She was just shy of seven years old.
But God is still merciful, and after so many years of hospitals and doctors, things are easier.
Until something like now happens. When I look at her and see her slender body working harder than usual to breathe.
Because she has a cold.
We’ve done all the usual things the past 10 days, watch for a fever, begin 4 hour breathing treatments, extra Vitamin C, Ibuprofin to prevent that dreadful pleurisy which she seems prone to get now, and monitor her oxygen levels. But still it’s not enough, and we have to make decisions about what to do.
And then at the hospital, we have to make decisions about what to do. Again. Because the ER doctors don’t know her, I do. And although they have a protocol for children with two lungs, they are unsure and a little intimidated about what to do with her.
I have never yet heard any doctor or nurse tell me they have seen a patient like her before. Instead they say they have never seen anyone like her.
So as she sits next to me, drawing quietly on a piece of paper, little pieces of clothing and accessories for our pencil people, and she tells the doctor we are “shopping for free”, decisions have to be made. Hard decisions about IV’s, and ambulances, and what is the safest and best thing for her.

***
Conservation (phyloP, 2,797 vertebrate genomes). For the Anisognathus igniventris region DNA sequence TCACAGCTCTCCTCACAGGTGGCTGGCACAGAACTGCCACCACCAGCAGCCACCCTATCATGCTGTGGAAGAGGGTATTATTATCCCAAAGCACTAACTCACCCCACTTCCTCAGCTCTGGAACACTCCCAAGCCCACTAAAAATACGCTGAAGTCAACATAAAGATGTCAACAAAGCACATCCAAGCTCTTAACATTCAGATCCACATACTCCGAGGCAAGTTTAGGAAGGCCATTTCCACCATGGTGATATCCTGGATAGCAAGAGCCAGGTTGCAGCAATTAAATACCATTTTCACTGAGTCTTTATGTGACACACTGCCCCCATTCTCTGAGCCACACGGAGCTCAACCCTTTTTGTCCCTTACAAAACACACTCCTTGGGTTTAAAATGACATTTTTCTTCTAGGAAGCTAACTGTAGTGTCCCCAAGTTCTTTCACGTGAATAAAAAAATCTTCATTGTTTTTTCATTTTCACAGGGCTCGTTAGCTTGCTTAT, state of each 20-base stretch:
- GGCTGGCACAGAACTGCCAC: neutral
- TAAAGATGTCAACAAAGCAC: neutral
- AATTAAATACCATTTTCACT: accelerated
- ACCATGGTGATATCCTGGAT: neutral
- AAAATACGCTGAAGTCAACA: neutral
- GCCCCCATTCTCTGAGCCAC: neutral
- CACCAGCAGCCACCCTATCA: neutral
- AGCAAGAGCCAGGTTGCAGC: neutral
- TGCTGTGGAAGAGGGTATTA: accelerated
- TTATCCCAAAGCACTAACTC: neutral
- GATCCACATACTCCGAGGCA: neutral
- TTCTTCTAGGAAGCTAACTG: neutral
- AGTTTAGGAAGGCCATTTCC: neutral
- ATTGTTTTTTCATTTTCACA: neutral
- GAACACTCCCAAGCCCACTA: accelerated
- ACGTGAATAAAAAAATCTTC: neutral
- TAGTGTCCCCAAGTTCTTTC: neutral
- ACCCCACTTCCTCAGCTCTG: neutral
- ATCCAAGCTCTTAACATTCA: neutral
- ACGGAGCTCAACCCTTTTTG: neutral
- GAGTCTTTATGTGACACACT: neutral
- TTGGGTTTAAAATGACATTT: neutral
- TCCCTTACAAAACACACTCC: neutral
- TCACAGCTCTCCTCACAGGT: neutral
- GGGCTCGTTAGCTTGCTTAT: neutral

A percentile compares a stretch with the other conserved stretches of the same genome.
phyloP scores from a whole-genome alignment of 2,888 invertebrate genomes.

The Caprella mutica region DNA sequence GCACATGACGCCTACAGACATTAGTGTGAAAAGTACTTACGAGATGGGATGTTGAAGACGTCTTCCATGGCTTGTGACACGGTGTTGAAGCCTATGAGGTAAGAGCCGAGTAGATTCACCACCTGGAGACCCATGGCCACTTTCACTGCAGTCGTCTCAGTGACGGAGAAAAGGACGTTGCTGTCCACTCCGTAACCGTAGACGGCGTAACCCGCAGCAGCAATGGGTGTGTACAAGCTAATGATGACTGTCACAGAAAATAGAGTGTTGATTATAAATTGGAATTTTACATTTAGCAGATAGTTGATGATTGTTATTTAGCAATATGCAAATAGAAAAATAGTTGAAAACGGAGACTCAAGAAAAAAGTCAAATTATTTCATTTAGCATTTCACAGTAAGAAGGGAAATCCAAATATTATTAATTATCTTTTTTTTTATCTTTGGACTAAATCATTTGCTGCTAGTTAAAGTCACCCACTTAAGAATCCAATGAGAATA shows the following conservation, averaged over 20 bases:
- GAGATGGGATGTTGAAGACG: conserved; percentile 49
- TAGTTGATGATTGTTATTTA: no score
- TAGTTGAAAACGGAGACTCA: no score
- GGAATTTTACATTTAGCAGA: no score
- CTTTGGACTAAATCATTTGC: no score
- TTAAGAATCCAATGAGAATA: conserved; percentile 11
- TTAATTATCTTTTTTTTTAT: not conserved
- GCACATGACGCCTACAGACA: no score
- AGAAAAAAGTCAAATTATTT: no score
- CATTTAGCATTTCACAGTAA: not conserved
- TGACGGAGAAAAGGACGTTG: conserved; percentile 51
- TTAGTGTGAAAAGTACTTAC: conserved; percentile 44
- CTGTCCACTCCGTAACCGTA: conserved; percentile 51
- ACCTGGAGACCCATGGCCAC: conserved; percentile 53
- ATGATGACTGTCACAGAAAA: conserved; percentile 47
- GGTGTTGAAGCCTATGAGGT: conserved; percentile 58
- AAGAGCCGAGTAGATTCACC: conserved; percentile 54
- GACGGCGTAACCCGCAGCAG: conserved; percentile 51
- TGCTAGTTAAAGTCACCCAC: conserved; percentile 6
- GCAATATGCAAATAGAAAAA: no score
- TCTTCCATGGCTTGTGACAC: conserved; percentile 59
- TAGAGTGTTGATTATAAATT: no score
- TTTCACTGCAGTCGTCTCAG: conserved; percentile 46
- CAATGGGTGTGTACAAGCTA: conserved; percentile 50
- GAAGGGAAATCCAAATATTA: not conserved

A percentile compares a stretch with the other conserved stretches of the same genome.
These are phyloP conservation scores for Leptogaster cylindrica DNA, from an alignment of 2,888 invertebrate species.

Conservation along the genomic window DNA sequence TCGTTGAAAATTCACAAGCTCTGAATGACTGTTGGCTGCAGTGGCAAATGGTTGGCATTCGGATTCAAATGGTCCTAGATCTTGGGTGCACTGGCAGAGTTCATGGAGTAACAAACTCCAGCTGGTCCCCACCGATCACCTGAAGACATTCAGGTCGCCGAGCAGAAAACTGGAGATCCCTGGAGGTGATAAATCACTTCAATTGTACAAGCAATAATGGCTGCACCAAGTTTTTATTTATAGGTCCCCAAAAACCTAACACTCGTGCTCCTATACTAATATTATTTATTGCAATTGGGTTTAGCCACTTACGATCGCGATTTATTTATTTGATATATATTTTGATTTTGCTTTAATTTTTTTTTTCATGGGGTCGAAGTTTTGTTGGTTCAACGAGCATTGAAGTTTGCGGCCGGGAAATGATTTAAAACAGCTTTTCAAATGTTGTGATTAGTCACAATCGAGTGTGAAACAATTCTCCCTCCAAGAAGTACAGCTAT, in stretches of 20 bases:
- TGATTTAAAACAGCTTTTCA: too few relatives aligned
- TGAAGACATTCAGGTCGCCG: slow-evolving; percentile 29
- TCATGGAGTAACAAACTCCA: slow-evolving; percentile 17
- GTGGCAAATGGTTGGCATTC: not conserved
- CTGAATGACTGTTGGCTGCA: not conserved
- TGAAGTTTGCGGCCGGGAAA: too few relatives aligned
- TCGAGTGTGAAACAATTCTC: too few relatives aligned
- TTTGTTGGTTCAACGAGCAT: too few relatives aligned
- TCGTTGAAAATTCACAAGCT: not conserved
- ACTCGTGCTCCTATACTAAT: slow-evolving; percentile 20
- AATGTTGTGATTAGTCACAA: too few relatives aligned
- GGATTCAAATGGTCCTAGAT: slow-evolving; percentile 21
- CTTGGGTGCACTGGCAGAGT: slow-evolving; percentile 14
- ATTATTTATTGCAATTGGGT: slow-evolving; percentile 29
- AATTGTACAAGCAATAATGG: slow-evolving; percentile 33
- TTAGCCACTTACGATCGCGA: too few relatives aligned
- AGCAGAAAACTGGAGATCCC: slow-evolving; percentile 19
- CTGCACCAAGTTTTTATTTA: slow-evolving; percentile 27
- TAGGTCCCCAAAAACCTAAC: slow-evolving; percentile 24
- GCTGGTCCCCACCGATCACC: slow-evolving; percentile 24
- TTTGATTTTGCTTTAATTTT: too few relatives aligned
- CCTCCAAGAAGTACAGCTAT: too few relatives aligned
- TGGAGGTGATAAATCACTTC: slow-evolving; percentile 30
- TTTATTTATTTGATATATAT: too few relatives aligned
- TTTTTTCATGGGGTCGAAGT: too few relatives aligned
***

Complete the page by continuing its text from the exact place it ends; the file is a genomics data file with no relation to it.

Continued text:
And suddenly, after 4 hours, things begin to change and we can all see that this time it is mucous plugs. And they have finally moved themselves out of the way, letting her oxygen levels raise back up to normal, and slightly easing the retractions in her throat. X-ray is clear. Breathing treatment has been given. Our options are changing.
I had already told her there was going to be an IV, which had brought uncontrollable, quiet tears from her. Now, an hour later, plans had changed, and we could go home. But the ER doctor had noticed her tears from before, and although I had evaluated that he was a pragmatic kind of man, he was moved by her. He reached out towards her shoulder lightly as he left the room, saying, “It’s gonna be OK, China Doll. You’re going home.”
I woke up a few minutes ago, after falling asleep in Sophia’s bed with her, her arms tightly wrapped around me, mine tightly wrapped around her. I wanted to write this down because I want a memorial for her. A memorial of God’s faithfulness to her, and His kindness to her. Last night as we talked before she fell asleep, she said, “I wish I didn’t get sick.” And I reminded her (and myself) that it was the trial God has given to her, and I sometimes wish I could take it from her. But then she wouldn’t know so well His loving care for her, and how He is using every minute of every sick time to draw her closer to Himself, and grow her faithful and strong – in her soul.
I’m going back up to her now, my little China Doll. I want to keep my eye on her tonight. And my arms wrapped tightly around her. Just counting my blessings.